BM can represent a location suitable for self-renewal and persistence of NK cell population with enhanced functional capacity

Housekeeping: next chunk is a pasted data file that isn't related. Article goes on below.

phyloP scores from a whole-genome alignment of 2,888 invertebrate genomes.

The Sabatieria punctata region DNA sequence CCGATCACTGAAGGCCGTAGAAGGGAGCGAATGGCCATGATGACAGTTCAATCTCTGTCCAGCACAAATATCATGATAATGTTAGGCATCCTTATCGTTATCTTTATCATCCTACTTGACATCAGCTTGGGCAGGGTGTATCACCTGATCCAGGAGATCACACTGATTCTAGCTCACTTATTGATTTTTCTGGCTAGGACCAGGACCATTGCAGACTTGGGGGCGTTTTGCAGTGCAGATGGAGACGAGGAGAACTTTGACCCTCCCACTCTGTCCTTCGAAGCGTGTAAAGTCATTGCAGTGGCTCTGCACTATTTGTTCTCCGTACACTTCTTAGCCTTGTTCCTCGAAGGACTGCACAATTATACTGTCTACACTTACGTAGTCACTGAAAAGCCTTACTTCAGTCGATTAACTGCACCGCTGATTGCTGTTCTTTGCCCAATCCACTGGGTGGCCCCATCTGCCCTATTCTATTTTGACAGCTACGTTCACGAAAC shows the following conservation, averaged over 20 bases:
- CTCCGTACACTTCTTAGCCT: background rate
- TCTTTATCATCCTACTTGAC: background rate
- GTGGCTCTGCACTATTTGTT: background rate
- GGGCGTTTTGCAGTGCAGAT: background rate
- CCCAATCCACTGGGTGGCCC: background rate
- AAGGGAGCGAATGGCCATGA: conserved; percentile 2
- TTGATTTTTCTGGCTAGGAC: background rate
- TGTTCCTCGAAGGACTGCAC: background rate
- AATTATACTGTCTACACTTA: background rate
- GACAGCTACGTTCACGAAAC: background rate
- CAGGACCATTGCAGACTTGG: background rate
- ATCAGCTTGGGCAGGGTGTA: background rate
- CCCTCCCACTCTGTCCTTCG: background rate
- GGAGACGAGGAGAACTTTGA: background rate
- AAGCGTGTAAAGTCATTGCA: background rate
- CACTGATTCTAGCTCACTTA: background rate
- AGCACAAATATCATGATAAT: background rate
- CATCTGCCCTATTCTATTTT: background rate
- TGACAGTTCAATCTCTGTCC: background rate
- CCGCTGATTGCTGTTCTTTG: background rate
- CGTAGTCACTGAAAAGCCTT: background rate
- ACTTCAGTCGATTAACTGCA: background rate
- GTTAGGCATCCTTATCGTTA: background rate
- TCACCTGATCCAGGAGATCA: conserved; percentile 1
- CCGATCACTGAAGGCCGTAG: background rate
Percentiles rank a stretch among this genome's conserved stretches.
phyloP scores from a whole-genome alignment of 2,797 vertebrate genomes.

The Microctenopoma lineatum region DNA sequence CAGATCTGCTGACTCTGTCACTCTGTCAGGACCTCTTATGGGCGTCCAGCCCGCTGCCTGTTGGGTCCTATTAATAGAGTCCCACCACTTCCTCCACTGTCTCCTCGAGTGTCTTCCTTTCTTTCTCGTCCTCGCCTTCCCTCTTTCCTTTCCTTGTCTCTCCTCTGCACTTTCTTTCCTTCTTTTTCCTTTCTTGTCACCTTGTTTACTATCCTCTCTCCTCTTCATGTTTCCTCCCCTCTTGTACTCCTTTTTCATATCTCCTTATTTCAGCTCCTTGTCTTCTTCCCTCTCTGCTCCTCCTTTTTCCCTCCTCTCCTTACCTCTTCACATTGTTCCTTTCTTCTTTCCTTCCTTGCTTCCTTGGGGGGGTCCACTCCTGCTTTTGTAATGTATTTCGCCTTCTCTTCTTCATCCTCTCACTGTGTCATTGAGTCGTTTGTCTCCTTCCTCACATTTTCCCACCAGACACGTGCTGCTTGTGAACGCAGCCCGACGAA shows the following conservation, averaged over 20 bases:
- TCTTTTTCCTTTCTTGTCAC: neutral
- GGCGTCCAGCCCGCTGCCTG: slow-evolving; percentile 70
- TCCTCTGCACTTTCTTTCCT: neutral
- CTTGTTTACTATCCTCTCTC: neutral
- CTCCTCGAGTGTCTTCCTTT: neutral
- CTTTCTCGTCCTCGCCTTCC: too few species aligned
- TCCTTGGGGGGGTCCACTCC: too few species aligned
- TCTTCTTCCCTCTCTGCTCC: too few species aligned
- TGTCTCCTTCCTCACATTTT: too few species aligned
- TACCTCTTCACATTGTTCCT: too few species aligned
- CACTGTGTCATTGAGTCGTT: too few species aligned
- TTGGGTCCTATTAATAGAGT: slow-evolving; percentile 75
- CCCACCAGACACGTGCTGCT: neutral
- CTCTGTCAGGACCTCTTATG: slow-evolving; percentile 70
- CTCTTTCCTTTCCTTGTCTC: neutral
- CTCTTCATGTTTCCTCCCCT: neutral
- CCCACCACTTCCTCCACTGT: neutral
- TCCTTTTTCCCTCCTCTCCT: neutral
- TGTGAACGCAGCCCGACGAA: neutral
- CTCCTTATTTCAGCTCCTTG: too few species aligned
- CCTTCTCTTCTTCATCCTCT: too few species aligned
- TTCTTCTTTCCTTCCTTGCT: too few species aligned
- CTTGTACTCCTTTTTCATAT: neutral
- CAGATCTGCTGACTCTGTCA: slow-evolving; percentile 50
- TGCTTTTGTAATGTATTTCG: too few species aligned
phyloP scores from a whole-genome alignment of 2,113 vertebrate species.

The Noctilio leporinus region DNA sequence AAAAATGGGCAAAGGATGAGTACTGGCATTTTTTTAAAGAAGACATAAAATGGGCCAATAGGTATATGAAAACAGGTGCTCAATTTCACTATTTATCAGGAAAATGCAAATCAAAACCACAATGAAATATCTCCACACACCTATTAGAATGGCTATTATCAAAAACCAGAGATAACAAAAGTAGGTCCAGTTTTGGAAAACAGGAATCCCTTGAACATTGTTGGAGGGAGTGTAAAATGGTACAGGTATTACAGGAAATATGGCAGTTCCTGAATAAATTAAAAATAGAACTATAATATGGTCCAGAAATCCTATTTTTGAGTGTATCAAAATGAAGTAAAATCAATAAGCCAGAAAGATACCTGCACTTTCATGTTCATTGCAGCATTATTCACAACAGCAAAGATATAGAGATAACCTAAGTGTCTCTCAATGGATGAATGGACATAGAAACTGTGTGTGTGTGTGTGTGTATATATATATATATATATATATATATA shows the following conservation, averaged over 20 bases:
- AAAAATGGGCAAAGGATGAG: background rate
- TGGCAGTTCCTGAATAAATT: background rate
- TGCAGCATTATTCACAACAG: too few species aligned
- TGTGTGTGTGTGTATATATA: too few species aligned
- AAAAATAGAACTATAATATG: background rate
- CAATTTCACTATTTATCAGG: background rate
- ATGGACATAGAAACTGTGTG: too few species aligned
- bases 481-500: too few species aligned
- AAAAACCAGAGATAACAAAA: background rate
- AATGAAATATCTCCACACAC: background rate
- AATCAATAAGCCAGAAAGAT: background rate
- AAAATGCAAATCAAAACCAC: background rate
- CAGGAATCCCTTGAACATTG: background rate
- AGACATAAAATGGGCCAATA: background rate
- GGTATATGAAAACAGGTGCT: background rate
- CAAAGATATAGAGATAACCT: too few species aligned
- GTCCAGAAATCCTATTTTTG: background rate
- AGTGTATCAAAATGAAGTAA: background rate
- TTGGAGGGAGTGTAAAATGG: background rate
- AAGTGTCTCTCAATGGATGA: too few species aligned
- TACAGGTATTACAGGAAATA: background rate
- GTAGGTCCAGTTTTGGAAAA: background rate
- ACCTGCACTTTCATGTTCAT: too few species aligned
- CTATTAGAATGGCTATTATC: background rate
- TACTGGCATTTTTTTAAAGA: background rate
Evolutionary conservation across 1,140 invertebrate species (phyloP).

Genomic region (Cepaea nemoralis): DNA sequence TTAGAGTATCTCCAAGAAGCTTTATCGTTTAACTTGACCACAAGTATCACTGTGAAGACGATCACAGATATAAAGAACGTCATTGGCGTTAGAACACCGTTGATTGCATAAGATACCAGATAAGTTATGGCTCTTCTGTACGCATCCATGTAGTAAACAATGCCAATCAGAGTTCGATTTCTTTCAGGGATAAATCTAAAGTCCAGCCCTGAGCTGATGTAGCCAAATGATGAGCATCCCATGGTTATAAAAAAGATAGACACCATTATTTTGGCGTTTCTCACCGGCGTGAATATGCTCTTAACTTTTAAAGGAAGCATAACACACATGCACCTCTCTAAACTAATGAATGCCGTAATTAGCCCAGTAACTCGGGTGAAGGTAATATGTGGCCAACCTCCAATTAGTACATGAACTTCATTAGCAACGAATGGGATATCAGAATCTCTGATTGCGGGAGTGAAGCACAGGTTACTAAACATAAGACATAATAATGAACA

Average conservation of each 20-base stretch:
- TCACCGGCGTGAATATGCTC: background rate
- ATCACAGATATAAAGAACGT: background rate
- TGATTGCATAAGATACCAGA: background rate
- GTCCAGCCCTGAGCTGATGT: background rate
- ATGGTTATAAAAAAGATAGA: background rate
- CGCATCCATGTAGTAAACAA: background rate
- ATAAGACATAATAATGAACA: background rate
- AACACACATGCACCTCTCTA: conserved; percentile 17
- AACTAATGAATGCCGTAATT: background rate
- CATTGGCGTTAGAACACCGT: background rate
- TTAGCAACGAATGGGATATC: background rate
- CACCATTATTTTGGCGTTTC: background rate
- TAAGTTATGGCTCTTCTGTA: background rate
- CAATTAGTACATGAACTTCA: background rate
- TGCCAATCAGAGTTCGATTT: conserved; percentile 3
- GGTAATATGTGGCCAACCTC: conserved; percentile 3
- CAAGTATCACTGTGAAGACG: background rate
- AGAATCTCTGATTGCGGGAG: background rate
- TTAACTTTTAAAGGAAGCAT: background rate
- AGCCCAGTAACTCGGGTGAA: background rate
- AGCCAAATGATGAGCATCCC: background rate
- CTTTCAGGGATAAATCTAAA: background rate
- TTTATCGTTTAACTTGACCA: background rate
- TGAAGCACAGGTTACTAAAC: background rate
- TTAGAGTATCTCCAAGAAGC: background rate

BM can represent a location suitable for self-renewal and persistence of NK cell population with enhanced functional capacity. phenotype and function of NK cells as well as their requirements for bone marrow maintenance and/or homing. mechanisms compensating deficiency that include increased proliferation of tissue resident cells (11). Recently, a peculiar ILC precursor has been described in human peripheral blood, which can give rise to mature cytotoxic Atopaxar hydrobromide NK cells and ILC subsets (12). These findings, along with the presence of cells having progenitor phenotypes in several peripheral tissues, imply the existence of homeostatic mechanisms of BM egress for ILC precursors. Thus, one of the paradigms in the ILC field is based on the capacity of ILC precursors to leave the BM and complete their differentiation programs in the tissues. This behavior mainly discriminates helper ILCs, which develop (17, 18). NK cell differentiation and maturation have been traditionally thought to occur exclusively in the bone marrow (BM), but evidence in humans and mice suggests that precursor and immature NK Atopaxar hydrobromide cells can also migrate in secondary lymphoid tissues (SLT) to complete maturation (19). Human NK cells develop from hematopoietic stem cells (HSCs) and during transition from CD56high into CD56low, they undergo a progressive loss of NKG2A and expression of KIRs, CD57, and NKG2C on terminally differentiated NK cells (20C22). Moreover, a new Lin?CD34+DNAM-1brightCXCR4+ CLP precursor has been found in the peripheral blood of patients with chronic inflammatory conditions. The phenotype of these cells suggests that they originate from the BM as they still retain the CXCR4 and DNAM-1 receptors, and that they are released from endosteal niches due to bone remodeling occurring during chronic inflammation (23). Mouse NK cells develop from HSCs encompassing four developmentally related subsets that can be distinguished based on expression levels of the integrin chain CD11b and of a member of the TNF receptor superfamily, CD27. The bone marrow is not only a place for development and maturation, but BM NK cells perform important functions for defense against infections and tumors linked to their ability to traffick and/or reside in this organ (24C28). NK Cells and Other ILC Populations in the Bone Marrow Several members of the chemokine family influence NK/ILC tissue localization by regulating their release from IgG2a Isotype Control antibody (APC) the BM as well as their tissue homing and retention. Beside this type of conventional NK cells that can be found in circulation, tissue resident NK cells present specific characteristics that involve for example CD69, possibly linked to suppression of sphingosine 1-phosphate receptor-1 expression which retains immune cells in lymph nodes and tissues. Another mechanism is the engagement of chemokine receptors, like for example CXCR6 and CCR5, that are highly expressed on tissue-resident NK cells Atopaxar hydrobromide in human lymphoid tissues and liver, while peripheral blood-derived NK cells can be recognized by expression of CCR7 (29). NK cell subsets display a differential pattern of chemokine receptor expression. In humans, CD56high NK cells are targeted to lymph nodes CCR7, preferentially express CXCR3 and have higher CXCR4 expression levels as compared with CD56low cells. CXCR1, ChemR23, and CX3CR1 are expressed only by CD56low NK cells. ILC subsets have differential tissue tropism, reflecting their transcriptional and functional states. Transcriptomic analyses established in the context of the Immgen project have revealed Atopaxar hydrobromide both specific and overlapping expression patterns for chemokine receptors in mouse ILCs (30). CXCR3 is one of the chemokine receptors showing subset specificity. This receptor is typically associated to the type 1 response and in general with T-BET expressing ILCs, including NK cells, ILC1 and a subset of ILC3 expressing NCRs. The chemokine receptors CCR4 and CCR8 are associated, instead, with the type 2 response and are specifically expressed on ILC2. Finally, CCR6 and CXCR5 are found mainly on lymphoid tissue inducer (LTi)-like cells (30C33). Examples of chemokine receptors widely express on ILCs include CXCR4 and CXCR6. Upon maturation, mouse NK cells start to express sphingosine 1-phosphate receptor.